How to Protect Your Children When Your Marriage Ends


As a parent, the end of your marriage can be an upsetting time for both you and your children, especially if there are issues over custody or visiting rights. However, whatever happens, you need to ensure that your children cope well with the end of your relationship and that they fully understand what is happening. In this guide, it will discuss the ways in which you can protect your children if your marriage ends. 

Hire a Divorce Attorney

Divorcing your partner when you have children can be complicated, especially if there are custody issues surrounding your child or both parents cannot come to a suitable agreement. However, by hiring a divorce attorney, they can help to achieve an outcome that benefits both you and your child, guiding you through the legal process and trying to resolve any issues with your divorce or the custody of your child outside of court. The ability of lawyers to come to a quick resolution will also help to keep the stress of the divorce away from your child. Visit deannabowen.com, and she can help to resolve any legal disputes between yourself and your partner that cover custody, child support, and paternity matters to get the resolution that is best for your child.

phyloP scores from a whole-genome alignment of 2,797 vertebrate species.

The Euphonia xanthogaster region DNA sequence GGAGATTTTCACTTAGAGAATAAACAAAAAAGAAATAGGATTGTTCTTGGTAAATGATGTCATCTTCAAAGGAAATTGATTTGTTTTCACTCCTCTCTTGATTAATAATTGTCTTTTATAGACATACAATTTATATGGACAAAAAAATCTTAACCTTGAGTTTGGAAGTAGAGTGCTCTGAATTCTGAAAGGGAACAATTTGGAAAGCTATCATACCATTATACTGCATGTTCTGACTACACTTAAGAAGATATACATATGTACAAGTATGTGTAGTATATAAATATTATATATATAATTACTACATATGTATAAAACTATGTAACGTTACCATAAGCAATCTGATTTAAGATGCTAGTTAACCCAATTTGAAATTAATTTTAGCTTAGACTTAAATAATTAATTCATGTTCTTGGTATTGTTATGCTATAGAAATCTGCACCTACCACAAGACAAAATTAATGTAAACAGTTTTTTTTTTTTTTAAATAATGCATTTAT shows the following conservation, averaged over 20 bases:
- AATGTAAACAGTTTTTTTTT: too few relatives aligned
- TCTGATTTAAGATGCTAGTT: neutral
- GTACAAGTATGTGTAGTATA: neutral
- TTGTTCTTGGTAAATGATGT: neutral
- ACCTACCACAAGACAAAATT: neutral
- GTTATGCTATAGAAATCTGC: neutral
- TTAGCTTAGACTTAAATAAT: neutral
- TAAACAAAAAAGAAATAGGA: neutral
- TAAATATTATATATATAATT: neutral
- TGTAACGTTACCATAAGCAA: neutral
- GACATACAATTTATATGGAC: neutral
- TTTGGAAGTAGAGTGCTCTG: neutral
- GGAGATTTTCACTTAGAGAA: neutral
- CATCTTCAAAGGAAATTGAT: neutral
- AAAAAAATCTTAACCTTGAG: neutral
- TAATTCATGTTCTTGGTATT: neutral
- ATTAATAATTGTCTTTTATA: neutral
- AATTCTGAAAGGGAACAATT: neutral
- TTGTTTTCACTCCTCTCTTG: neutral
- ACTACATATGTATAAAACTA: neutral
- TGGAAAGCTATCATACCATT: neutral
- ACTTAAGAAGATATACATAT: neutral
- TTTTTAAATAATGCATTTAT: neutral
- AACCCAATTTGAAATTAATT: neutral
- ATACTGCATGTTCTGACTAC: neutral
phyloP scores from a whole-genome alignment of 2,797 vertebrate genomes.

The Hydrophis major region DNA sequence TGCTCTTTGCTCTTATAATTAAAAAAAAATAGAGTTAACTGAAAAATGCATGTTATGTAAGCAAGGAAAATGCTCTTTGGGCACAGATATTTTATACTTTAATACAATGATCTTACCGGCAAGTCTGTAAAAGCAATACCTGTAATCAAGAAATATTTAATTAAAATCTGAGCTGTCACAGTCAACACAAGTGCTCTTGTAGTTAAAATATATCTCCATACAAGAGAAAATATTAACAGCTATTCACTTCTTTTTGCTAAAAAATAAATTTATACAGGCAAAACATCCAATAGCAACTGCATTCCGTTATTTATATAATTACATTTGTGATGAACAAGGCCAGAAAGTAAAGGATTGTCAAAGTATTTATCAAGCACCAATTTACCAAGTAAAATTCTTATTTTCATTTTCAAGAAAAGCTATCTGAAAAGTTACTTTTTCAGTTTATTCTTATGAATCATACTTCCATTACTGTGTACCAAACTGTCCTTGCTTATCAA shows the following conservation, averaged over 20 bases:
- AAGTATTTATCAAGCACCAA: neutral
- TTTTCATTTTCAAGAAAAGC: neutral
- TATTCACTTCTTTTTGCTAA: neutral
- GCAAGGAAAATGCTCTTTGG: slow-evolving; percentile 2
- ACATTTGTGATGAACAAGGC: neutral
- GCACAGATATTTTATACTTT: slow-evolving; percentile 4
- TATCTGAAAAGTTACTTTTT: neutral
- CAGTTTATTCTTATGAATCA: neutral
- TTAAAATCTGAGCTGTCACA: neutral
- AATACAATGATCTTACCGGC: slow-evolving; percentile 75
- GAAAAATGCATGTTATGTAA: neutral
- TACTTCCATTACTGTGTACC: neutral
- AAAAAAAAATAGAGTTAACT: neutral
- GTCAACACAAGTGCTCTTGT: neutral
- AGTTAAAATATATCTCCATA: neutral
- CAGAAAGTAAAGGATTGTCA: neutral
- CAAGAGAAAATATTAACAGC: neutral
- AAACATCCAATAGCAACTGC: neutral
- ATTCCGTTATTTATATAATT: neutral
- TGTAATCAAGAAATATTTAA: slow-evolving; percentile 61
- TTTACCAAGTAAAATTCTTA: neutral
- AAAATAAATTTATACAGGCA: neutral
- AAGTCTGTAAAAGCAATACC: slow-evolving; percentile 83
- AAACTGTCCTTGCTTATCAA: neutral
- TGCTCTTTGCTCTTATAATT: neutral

Talk to Children About Their Worries

When divorcing, you should make time to talk to your child about any worries that they may be experiencing and to lend a listening ear to their troubles, and you should try to do this as early into the divorce process as possible. By discussing the divorce openly with them, you will be able to help them to understand the implications of the divorce and what will happen. You should ensure that they know that they are still loved and this is not their fault. If you feel unable to cope with the worries of your child or believe that the divorce may be causing mental illness, you should seek a childhood counselor who can help your child to come to terms with the divorce through talking therapies and CBT.

Set Up Meetings With the Children

It is also often best for your children if you can set up regular visits between the child and the estranged parent, regardless of your personal feelings towards the ex, unless there is a direct danger to the child. Your child may also feel resentful and be unwilling to visit their other parent; however, you should try to support them in this by listening to their concerns, speaking positively about the other parent, and understanding what you can do to help the visit run smoothly.  

Keep the Same Routine 


One of the most important things that you can do for your child during a separation is to keep the same routine throughout the break-up, even if this is as simple as keeping bedtime the same. You should also, if possible, keep your child attending the same school and living within the same house, as this will help to maintain stability and continuity.

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